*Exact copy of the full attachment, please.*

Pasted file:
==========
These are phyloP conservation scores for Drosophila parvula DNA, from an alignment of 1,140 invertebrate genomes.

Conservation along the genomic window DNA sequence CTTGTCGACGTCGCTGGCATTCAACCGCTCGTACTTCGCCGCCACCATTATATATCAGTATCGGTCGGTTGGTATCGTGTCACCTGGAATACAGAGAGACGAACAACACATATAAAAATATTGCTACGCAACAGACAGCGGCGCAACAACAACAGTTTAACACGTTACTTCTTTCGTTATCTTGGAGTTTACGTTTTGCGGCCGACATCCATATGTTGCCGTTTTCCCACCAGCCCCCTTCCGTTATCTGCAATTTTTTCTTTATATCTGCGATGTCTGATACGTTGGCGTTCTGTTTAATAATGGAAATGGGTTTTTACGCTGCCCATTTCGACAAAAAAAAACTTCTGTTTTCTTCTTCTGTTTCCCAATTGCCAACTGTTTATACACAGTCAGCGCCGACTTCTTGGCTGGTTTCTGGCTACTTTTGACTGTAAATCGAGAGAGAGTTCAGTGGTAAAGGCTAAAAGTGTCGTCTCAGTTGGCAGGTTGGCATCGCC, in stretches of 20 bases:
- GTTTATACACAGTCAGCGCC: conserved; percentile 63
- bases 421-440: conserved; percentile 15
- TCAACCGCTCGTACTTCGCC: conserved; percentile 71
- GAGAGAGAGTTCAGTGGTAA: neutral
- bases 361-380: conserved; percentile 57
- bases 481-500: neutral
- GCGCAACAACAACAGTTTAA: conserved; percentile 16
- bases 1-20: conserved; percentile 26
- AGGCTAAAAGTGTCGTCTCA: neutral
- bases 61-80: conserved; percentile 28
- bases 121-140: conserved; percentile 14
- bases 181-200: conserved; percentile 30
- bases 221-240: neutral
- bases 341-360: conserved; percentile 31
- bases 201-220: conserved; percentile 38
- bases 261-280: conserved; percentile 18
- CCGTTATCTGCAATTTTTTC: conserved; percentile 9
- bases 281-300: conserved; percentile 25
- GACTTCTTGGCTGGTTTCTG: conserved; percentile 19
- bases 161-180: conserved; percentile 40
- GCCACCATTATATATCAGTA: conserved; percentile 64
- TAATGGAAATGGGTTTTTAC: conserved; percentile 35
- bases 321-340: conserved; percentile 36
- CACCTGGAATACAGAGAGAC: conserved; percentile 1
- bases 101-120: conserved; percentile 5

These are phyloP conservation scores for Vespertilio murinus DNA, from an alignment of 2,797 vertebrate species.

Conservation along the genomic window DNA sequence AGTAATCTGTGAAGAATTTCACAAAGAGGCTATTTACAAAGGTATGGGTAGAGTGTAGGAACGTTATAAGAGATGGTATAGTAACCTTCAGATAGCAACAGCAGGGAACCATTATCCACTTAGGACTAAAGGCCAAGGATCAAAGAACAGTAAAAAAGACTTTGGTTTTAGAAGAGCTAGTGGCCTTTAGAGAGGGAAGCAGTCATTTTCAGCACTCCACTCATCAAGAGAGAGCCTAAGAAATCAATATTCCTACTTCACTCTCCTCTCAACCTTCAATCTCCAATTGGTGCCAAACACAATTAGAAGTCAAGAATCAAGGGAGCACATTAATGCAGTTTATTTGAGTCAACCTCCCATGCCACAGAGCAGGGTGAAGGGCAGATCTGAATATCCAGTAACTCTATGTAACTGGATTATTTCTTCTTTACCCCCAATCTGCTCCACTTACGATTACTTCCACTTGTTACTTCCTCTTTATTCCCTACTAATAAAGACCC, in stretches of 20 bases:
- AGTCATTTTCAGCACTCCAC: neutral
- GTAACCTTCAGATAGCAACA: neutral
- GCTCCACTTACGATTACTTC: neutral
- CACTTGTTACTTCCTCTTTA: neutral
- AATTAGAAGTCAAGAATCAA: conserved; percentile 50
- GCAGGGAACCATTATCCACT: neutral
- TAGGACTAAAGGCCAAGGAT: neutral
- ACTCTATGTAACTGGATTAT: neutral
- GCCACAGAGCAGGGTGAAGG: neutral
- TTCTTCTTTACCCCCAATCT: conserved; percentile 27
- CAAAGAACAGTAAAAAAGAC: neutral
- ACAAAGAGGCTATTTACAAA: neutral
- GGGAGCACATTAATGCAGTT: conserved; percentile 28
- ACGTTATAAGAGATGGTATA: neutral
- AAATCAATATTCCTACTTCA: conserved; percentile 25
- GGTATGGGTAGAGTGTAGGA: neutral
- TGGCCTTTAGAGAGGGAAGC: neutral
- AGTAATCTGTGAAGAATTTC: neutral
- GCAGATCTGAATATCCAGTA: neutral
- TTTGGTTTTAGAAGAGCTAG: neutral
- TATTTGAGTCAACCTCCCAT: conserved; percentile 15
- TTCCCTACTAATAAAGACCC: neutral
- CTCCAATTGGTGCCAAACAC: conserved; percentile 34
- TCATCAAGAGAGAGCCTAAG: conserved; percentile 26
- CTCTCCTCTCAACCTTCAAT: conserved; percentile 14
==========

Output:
These are phyloP conservation scores for Drosophila parvula DNA, from an alignment of 1,140 invertebrate genomes.

Conservation along the genomic window DNA sequence CTTGTCGACGTCGCTGGCATTCAACCGCTCGTACTTCGCCGCCACCATTATATATCAGTATCGGTCGGTTGGTATCGTGTCACCTGGAATACAGAGAGACGAACAACACATATAAAAATATTGCTACGCAACAGACAGCGGCGCAACAACAACAGTTTAACACGTTACTTCTTTCGTTATCTTGGAGTTTACGTTTTGCGGCCGACATCCATATGTTGCCGTTTTCCCACCAGCCCCCTTCCGTTATCTGCAATTTTTTCTTTATATCTGCGATGTCTGATACGTTGGCGTTCTGTTTAATAATGGAAATGGGTTTTTACGCTGCCCATTTCGACAAAAAAAAACTTCTGTTTTCTTCTTCTGTTTCCCAATTGCCAACTGTTTATACACAGTCAGCGCCGACTTCTTGGCTGGTTTCTGGCTACTTTTGACTGTAAATCGAGAGAGAGTTCAGTGGTAAAGGCTAAAAGTGTCGTCTCAGTTGGCAGGTTGGCATCGCC, in stretches of 20 bases:
- GTTTATACACAGTCAGCGCC: conserved; percentile 63
- bases 421-440: conserved; percentile 15
- TCAACCGCTCGTACTTCGCC: conserved; percentile 71
- GAGAGAGAGTTCAGTGGTAA: neutral
- bases 361-380: conserved; percentile 57
- bases 481-500: neutral
- GCGCAACAACAACAGTTTAA: conserved; percentile 16
- bases 1-20: conserved; percentile 26
- AGGCTAAAAGTGTCGTCTCA: neutral
- bases 61-80: conserved; percentile 28
- bases 121-140: conserved; percentile 14
- bases 181-200: conserved; percentile 30
- bases 221-240: neutral
- bases 341-360: conserved; percentile 31
- bases 201-220: conserved; percentile 38
- bases 261-280: conserved; percentile 18
- CCGTTATCTGCAATTTTTTC: conserved; percentile 9
- bases 281-300: conserved; percentile 25
- GACTTCTTGGCTGGTTTCTG: conserved; percentile 19
- bases 161-180: conserved; percentile 40
- GCCACCATTATATATCAGTA: conserved; percentile 64
- TAATGGAAATGGGTTTTTAC: conserved; percentile 35
- bases 321-340: conserved; percentile 36
- CACCTGGAATACAGAGAGAC: conserved; percentile 1
- bases 101-120: conserved; percentile 5

These are phyloP conservation scores for Vespertilio murinus DNA, from an alignment of 2,797 vertebrate species.

Conservation along the genomic window DNA sequence AGTAATCTGTGAAGAATTTCACAAAGAGGCTATTTACAAAGGTATGGGTAGAGTGTAGGAACGTTATAAGAGATGGTATAGTAACCTTCAGATAGCAACAGCAGGGAACCATTATCCACTTAGGACTAAAGGCCAAGGATCAAAGAACAGTAAAAAAGACTTTGGTTTTAGAAGAGCTAGTGGCCTTTAGAGAGGGAAGCAGTCATTTTCAGCACTCCACTCATCAAGAGAGAGCCTAAGAAATCAATATTCCTACTTCACTCTCCTCTCAACCTTCAATCTCCAATTGGTGCCAAACACAATTAGAAGTCAAGAATCAAGGGAGCACATTAATGCAGTTTATTTGAGTCAACCTCCCATGCCACAGAGCAGGGTGAAGGGCAGATCTGAATATCCAGTAACTCTATGTAACTGGATTATTTCTTCTTTACCCCCAATCTGCTCCACTTACGATTACTTCCACTTGTTACTTCCTCTTTATTCCCTACTAATAAAGACCC, in stretches of 20 bases:
- AGTCATTTTCAGCACTCCAC: neutral
- GTAACCTTCAGATAGCAACA: neutral
- GCTCCACTTACGATTACTTC: neutral
- CACTTGTTACTTCCTCTTTA: neutral
- AATTAGAAGTCAAGAATCAA: conserved; percentile 50
- GCAGGGAACCATTATCCACT: neutral
- TAGGACTAAAGGCCAAGGAT: neutral
- ACTCTATGTAACTGGATTAT: neutral
- GCCACAGAGCAGGGTGAAGG: neutral
- TTCTTCTTTACCCCCAATCT: conserved; percentile 27
- CAAAGAACAGTAAAAAAGAC: neutral
- ACAAAGAGGCTATTTACAAA: neutral
- GGGAGCACATTAATGCAGTT: conserved; percentile 28
- ACGTTATAAGAGATGGTATA: neutral
- AAATCAATATTCCTACTTCA: conserved; percentile 25
- GGTATGGGTAGAGTGTAGGA: neutral
- TGGCCTTTAGAGAGGGAAGC: neutral
- AGTAATCTGTGAAGAATTTC: neutral
- GCAGATCTGAATATCCAGTA: neutral
- TTTGGTTTTAGAAGAGCTAG: neutral
- TATTTGAGTCAACCTCCCAT: conserved; percentile 15
- TTCCCTACTAATAAAGACCC: neutral
- CTCCAATTGGTGCCAAACAC: conserved; percentile 34
- TCATCAAGAGAGAGCCTAAG: conserved; percentile 26
- CTCTCCTCTCAACCTTCAAT: conserved; percentile 14